Ewan McGregor, Robin Williams, Greg Kinnear, Mel Brooks, Halle Berry
115 Minutes, Directed by Chris Wedge, Carlos Saldanha
The world of CGI animation is opening up the doors to all sorts of visual
artists who can't wait to impress us with the images they can conjure up, but
it's also opening up the doors to all these screenwriters who want to impress us
with how smart they are. Actually, "smart" is the wrong word. The writers of
Robots, Lowell Ganz and Babaloo Mandel, are smart guys, but their script reveals
that they've seen a lot of movies, so they're really just trying to impress us
with their knowledge of movies.
In Robots, I spotted
references to Brian De Palma's Scarface (a variation of "Say hello to my
little friend!"), Stanley Kubrick's 2001: A Space Odyssey
("Daisy, Daisy…"), The Wizard of Oz and probably a few more that I can't
remember. Little in-jokes and irrelevant pranks off to the side fill the entire
frame from beginning to end. The "camera" pans to some unimportant development
or inconsequential character just for the sake of a cheap laugh, such as a
homeless robot begging on the street with a sign that says "I've been screwed."
Robots takes place in a
world populated by, well, robots. Their cities look like they came right out of
The Jetsons or Futurama. The movie is
going for the same combination of visual splendor and humorous storytelling
that gave Pixar its reputation for delivering quality animated entertainment.
There are dazzling sights of a vast city, which is populated by a large variety
of robotic characters, each with a nifty function that identifies its occupation
"Compared to how well the Pixar folks did with the same resources,
Robots is a film that falls short of expectations . . ."
Rodney Copperbottom (Ewan
McGregor) is a young inventor who is off to the big city to put his skills to
use. He wants to work for the reclusive Bigweld (Mel Brooks), the president of a
corporation that produces spare parts for robots. However, Rodney discovers that
the conniving Ratchet (Greg Kinnear) has taken over and wants to introduce
upgrades into the marketplace. This would have the detrimental effect of forcing
robots to buy entirely new bodies, heads, etc. and therefore lose their original
As is always the case with a
movie like this, we meet a collection of colourful characters with varying
personalities and abilities. Like the toys of Toy Story or the monsters
of Monsters, Inc., the robots here range from mild-mannered to hyper.
It's no surprise that Robin Williams' robot falls on the hyper side of the
scale. He voices Fender, a fast-talking free spirit who serves as the loudmouth
Once Rodney gets his friends
together, he challenges Ratchet's authority and all he has to back him up are
these odd robots that somehow still always have time to utter a wisecrack in the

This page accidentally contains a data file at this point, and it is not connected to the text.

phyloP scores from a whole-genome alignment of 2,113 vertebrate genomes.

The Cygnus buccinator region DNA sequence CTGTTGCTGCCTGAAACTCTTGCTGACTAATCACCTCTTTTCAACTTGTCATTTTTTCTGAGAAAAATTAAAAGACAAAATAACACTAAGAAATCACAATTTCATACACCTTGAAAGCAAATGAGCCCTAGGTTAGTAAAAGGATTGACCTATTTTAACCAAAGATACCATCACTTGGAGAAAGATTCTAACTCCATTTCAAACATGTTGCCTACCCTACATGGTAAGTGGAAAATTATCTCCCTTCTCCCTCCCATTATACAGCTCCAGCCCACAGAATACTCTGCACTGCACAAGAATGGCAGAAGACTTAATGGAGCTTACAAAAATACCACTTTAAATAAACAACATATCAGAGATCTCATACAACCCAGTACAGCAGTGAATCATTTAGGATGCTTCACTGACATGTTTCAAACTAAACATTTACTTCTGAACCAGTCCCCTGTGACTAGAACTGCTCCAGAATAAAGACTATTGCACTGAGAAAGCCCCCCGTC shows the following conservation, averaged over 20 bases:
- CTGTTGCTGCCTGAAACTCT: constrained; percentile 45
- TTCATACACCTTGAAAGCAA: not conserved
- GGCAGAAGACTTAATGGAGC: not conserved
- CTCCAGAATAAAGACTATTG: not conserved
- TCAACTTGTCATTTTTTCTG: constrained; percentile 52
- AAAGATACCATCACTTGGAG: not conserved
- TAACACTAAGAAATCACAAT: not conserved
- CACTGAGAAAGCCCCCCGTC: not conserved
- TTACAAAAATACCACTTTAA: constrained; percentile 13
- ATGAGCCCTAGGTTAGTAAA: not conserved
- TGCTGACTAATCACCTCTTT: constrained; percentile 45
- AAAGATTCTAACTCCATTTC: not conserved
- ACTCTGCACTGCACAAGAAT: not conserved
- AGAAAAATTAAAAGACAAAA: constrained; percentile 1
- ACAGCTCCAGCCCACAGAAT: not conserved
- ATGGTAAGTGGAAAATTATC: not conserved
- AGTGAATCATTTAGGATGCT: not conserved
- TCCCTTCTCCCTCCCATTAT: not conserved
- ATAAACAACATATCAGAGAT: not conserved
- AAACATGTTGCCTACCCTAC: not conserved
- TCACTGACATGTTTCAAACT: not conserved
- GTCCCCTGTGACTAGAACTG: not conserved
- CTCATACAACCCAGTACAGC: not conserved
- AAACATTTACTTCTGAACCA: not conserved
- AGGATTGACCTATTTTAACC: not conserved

middle of a fight.
This is, unfortunately, a bad
habit that the film picks up early and doesn't shake off. The story makes abrupt
stops along the way to play out a gag involving the strange nature of robots.
With the freedom of animation and the endless possibilities of CGI technology at
their disposal, the animators have inserted countless visual gags to poke fun at
their creations. Whether it's a robot urinating oil, or covering up its genitals
(or whatever passes for them), nothing seems too excessive for inclusion. These
scenes draw attention to themselves rather than supporting the narrative.
The worlds of Toy Story,
A Bug's Life, Monsters, Inc., Finding Nemo and
The Incredibles are filled with fantastic visuals
and witty in-jokes, but in those films it all seemed to belong. The Pixar movies
included comedy in the material, but they didn't stop to do a double take. The
story always moved forward, and any potentially humorous developments had to
keep up with the plot. The makers of Robots crammed in so many jokes that
the movie stalls several times per minute just so we can see them all. The
writers and animators are so in love with their ideas they allowed them to
impede the film's momentum.
The premise is interesting, but
it plays out with too many distractions. Kids won't care about how the animators
mismanaged the balance between the plot and humor, because all they really want
to see is a funny animated movie. Compared to how well the Pixar folks did with
the same resources, Robots is a film that falls short of expectations.
- Bill King
A cautionary parable about
corporate malfeasance brought to us by one of the more maleficent corporations
out there (hey, these guys did give us Fox News you know!). Still, I liked it
better than SharkTale, maybe because it has a less annoying soundtrack —
who knows? It has some
inventive moments (the futuristic cityscapes are particularly well-done), but it
still isn't as good or funny as it could have been. Still, it could have been
worse too and besides, my little three-year-old daughter likes it.